FDA restricts dosing of prescription acetaminophen

March 15, 2011

FDA is limiting the amount of acetaminophen in prescription drug products, primarily combinations of acetaminophen and opioids.

Key Points

The Food and Drug Administration is limiting the amount of acetominophen in prescription drug products, primarily combinations of acetaminophen and opioids. The new dosing limit is 325 mg per tablet, capsule, or other dosing unit. The opioid component of combination products is not affected by the new rule

FDA is also requiring new black-box warnings to highlight the potential for severe liver failure and the potential for severe allergic reactions. The new rules take effect in early 2014.

A recognized problem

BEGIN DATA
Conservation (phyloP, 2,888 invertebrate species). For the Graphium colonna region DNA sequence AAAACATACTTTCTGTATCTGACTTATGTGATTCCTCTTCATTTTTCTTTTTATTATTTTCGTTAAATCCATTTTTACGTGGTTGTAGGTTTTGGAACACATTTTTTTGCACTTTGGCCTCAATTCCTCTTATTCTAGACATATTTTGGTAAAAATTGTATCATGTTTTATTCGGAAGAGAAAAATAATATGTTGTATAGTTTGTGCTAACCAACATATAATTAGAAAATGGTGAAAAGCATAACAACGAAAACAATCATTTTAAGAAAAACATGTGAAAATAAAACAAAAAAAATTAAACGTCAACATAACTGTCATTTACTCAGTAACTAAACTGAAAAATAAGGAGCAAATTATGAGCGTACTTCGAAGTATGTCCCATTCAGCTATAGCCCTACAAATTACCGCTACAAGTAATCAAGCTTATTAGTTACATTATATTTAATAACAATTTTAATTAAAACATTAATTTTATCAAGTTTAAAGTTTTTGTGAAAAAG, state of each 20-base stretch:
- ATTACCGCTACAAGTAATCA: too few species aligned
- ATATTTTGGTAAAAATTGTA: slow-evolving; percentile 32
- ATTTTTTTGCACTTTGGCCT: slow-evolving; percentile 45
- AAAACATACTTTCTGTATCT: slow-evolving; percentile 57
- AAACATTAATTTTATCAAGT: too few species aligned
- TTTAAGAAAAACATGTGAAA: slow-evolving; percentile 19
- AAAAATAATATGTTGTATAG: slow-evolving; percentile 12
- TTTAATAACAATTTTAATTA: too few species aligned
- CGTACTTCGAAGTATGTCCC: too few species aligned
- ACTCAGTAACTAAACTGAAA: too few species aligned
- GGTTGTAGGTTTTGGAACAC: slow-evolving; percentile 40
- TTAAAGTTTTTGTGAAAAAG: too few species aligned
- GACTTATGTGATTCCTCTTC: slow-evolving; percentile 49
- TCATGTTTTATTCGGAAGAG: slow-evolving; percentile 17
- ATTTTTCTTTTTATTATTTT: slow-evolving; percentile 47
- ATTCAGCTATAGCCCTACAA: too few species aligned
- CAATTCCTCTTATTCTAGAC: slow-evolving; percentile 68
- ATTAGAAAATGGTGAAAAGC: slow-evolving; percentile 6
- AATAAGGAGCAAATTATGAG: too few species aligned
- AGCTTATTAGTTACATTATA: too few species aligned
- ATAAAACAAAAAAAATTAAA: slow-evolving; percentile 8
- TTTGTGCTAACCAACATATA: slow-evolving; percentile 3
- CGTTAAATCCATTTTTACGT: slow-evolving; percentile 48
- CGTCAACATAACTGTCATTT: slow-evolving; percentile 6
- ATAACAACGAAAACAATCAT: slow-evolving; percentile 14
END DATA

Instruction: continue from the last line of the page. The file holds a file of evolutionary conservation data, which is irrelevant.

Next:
"The problem is particularly severe in combination products and in patients taking multiple products that include acetaminophen," he added. "The risks of liver failure can be exacerbated as you begin to escalate dosage in order to obtain more opioid. The healthcare community has been trying to get its hands around this for some time." Calabrese is also clinical editor for Drug Topics' sister publication Formulary.

FDA panel recommendation

The new dosage limit falls short of a recommendation made by an FDA advisory panel in 2009 to ban combination products that include acetaminophen.

The panel has been evaluating the risk of liver failure associated with acetaminophen for several years. A scant majority voted to ban combination products entirely, while a wide majority favored a black box warning. FDA estimates that pharmacies filled nearly 200 million prescriptions for acetaminophen products in 2008, making them among the most widely used prescription drugs.

"Lots of people have taken them [combination products] and will continue to do so," said Sandra Kweder, deputy director of FDA's office of new drugs. "Our goal is to make them safer."